You don’t have to be wealthy to benefit from a trust. Here are some questions to help you decide if there are advantages for you.
A trust is a legal agreement that allows one party (the grantor) to give another party (the trustee) the right to hold assets for the benefit of a third party (the beneficiary). Various types of assets can be held in trust, including (but not limited to) real estate, securities, life insurance, business interests and cash. Details of the agreement are formalized in a trust document, created by an attorney, which guides the trustee in managing the assets based on the grantor’s wishes.
Trusts can take various forms, depending on the needs and objectives of the grantor. Trusts can help achieve many goals, including the following: mitigate or eliminate estate tax issues; avoid the cost and publicity of probate; protect assets from creditors; manage assets for minors and other beneficiaries; preserve assets for those with special needs; and provide greater control over the assets after the grantor dies or becomes incapacitated.
Though they have long been used as estate planning tools for high-net-worth individuals, trusts can also be helpful for families of all sizes and incomes. Review the following questions and consult with a financial representative to decide if a trust might be helpful for your situation.
- Do you have young children?
If something were to happen to both parents of younger children, it would be important to protect, manage and grow the family’s estate assets until those children can responsibly manage their investments and finances themselves. A trust and a designated trustee can provide that financial framework until the children reach maturity.
- Are you caring for someone with special needs?
If you have a family member with a physical or mental disability, it’s likely you’ll want to provide for that person in the event of your death. A carefully drafted special needs trust may allow you to supplement the assistance provided by federal and state programs such as Social Security Disability without putting those entitlements at risk.
- Would business interests be part of your estate?
When entrepreneurs have significant net worth invested in a business, they may lack liquidity to pay estate taxes, which would force the sale of the business when they die. An irrevocable life insurance trust can hold a life insurance policy with a death benefit to provide liquidity for estate taxes, allowing the business to continue operating under the control of a future generation.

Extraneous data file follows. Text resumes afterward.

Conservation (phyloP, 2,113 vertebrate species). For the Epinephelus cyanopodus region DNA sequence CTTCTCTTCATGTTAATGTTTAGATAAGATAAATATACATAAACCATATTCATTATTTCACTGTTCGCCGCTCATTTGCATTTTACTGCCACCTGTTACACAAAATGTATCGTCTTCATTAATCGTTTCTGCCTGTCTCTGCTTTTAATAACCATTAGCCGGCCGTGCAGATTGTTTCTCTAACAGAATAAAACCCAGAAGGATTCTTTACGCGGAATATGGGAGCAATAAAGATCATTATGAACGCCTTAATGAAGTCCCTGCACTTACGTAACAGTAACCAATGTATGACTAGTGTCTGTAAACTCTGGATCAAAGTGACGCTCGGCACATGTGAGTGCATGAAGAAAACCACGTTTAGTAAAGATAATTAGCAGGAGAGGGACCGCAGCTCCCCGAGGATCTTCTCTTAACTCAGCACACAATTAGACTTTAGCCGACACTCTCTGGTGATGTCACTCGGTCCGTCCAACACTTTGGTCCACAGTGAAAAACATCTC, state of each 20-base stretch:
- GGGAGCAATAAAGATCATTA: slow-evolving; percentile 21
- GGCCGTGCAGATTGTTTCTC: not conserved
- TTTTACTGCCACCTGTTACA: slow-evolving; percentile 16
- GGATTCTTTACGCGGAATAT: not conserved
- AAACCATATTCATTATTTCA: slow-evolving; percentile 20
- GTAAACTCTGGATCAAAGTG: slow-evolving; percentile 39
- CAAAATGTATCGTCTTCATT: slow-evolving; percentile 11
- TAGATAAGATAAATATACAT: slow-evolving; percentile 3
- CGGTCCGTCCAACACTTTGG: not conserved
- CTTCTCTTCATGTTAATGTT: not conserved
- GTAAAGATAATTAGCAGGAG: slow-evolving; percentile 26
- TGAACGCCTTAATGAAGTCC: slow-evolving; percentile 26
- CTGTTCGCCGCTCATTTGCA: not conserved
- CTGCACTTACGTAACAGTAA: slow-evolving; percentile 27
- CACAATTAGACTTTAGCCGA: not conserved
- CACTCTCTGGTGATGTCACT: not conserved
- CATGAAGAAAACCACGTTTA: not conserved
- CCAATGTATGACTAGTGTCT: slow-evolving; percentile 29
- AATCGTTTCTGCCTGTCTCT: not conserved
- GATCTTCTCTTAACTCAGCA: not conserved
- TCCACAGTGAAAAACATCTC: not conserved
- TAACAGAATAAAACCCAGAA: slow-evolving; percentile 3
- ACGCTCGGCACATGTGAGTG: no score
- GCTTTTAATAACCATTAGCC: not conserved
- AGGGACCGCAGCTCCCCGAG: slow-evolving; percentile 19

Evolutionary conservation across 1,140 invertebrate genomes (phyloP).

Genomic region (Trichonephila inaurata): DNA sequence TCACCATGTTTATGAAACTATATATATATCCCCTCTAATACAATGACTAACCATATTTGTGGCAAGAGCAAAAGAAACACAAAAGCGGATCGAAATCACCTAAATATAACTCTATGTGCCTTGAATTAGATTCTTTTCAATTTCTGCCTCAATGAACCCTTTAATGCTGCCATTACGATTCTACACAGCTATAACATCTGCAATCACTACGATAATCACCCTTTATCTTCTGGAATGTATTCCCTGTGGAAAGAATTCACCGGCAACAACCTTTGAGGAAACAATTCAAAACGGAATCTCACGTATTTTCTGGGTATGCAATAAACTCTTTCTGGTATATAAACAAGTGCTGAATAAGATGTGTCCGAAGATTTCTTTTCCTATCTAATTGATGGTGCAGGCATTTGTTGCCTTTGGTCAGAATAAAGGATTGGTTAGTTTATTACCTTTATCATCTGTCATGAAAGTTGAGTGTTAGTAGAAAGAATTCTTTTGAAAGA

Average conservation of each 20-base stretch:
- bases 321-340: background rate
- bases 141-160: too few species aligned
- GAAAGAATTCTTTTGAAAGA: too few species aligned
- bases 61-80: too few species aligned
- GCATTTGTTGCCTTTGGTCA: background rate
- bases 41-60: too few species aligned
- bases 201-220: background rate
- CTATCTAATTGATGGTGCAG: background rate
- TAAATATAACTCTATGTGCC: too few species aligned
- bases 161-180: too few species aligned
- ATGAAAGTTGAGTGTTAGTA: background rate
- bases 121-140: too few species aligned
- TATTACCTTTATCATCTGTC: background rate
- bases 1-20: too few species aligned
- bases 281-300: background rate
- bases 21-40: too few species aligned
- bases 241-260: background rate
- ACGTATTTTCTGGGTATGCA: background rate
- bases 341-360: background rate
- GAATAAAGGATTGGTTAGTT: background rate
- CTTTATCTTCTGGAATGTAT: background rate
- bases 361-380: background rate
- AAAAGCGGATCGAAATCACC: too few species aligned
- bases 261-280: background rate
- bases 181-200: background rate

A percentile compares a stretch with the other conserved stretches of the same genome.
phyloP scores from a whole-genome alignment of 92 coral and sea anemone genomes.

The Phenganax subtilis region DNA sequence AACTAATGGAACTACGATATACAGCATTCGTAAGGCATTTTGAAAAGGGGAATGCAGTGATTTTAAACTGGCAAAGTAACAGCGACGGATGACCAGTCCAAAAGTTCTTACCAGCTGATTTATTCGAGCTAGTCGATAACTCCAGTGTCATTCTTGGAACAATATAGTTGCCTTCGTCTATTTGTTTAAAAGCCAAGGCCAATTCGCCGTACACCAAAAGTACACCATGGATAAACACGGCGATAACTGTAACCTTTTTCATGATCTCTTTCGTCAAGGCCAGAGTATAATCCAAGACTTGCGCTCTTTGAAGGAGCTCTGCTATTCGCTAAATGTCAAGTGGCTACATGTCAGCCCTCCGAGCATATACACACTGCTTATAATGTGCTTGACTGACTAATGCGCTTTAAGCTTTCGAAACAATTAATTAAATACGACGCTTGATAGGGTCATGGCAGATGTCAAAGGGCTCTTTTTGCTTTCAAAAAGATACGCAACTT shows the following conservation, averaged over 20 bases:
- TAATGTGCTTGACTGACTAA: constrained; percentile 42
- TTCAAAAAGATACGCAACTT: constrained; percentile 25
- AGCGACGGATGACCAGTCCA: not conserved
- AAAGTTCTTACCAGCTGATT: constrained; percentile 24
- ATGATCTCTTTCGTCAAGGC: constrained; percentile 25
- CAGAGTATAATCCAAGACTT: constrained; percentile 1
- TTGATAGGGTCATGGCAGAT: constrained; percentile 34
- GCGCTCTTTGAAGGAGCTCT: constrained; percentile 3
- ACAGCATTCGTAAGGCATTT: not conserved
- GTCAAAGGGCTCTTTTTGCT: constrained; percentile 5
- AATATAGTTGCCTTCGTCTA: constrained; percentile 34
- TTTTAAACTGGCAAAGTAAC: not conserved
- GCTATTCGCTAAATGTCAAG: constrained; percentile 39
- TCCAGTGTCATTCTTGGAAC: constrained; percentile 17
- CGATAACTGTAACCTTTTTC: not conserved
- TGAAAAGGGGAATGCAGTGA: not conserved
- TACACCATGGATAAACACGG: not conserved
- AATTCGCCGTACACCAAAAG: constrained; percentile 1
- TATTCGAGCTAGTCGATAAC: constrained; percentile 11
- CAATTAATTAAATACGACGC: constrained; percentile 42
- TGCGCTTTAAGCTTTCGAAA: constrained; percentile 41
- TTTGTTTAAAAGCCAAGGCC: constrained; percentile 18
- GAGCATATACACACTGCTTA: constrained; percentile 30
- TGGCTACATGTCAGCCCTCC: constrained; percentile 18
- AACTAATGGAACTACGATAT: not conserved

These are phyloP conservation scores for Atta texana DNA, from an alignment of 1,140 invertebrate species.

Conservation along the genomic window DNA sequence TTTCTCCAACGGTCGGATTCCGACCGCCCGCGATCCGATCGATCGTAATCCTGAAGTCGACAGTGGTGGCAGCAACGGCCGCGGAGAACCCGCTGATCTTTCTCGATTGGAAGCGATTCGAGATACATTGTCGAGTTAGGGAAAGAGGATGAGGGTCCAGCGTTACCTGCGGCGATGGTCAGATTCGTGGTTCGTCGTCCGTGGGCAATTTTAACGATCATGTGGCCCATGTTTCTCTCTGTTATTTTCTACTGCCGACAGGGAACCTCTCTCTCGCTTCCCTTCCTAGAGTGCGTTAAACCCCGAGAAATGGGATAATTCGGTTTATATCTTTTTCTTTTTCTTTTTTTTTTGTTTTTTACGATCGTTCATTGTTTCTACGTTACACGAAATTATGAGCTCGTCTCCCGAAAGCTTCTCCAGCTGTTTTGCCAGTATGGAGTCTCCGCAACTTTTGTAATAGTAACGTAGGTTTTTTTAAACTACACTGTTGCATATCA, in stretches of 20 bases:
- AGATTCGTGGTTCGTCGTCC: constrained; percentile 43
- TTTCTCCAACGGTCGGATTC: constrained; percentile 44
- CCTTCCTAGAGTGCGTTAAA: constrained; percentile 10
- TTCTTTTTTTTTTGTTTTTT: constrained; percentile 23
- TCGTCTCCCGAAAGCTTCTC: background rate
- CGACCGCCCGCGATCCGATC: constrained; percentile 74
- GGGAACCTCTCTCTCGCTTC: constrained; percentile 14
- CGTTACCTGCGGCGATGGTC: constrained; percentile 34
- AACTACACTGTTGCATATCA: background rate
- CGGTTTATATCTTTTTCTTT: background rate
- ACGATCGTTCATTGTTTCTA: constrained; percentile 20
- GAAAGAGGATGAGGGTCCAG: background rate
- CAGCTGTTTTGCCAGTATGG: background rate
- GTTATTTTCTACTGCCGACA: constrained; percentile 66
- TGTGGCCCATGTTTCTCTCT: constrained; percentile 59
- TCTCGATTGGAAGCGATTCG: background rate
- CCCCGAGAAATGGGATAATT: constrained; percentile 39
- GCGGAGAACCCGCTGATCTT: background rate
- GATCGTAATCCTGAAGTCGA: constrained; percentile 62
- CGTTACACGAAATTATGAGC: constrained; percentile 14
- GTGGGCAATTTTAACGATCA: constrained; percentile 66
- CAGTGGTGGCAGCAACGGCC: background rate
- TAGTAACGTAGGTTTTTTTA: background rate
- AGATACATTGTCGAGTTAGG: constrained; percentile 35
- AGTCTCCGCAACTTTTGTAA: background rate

- Do you have complex family dynamics?
Trusts can offer more control than a will for disbursing assets in the case of divorced individuals, blended families, strained parent/child relationships or other special circumstances. You can specify the timing and conditions to meet particular needs, such as to ensure that children from previous marriages receive assets or to protect beneficiaries from creditors, mismanagement, or overspending.
- Do you anticipate estate tax issues?
People with estates larger than the federal estate tax exemption ($5.25 million for an individual or $10.5 million for married couples) may use a properly structured trust to postpone, reduce or eliminate estate taxes. A financial representative can help you determine your needs and connect you with the appropriate resources to address them.
- Are you comfortable having your estate details on the public record?
At a person’s death, assets that are not in a trust, jointly held or subject to beneficiary designations go through probate. Probate is the legal process of settling an estate, and can be expensive and time-consuming. Furthermore, probate proceedings are a matter of public record. A trust keeps your financial information private and permits you to transfer your estate as you intend.
- Would you want to provide specific support for your spouse, children and grandchildren?
As grantor for a trust, you can control not only how your assets are distributed after your death, but also provide for successor beneficiaries. For example, the trust could supply your spouse with a lifetime income stream and/or distributions of principal upon your death. It could also have provisions for after your spouse’s death to pass remaining assets to children, grandchildren or others you designate.
- Do you want to leave a legacy to charitable causes?
Charitable trusts allow you to make donations to charitable causes and receive estate and income tax benefits. There are many options – work with an estate planning advisor to construct the trust based on your unique circumstances and intentions.
Using a trust offers you many different options to control and direct how assets are managed and distributed, both during your lifetime and after your death. A financial representative can put you in touch with a range of resources to help you decide the approach that is best for you, including providing guidance on estate planning and choosing a trustee.
Northwestern Mutual does not provide specific tax or legal advice. Individuals should obtain their own legal counsel to assist in the development of any estate plan.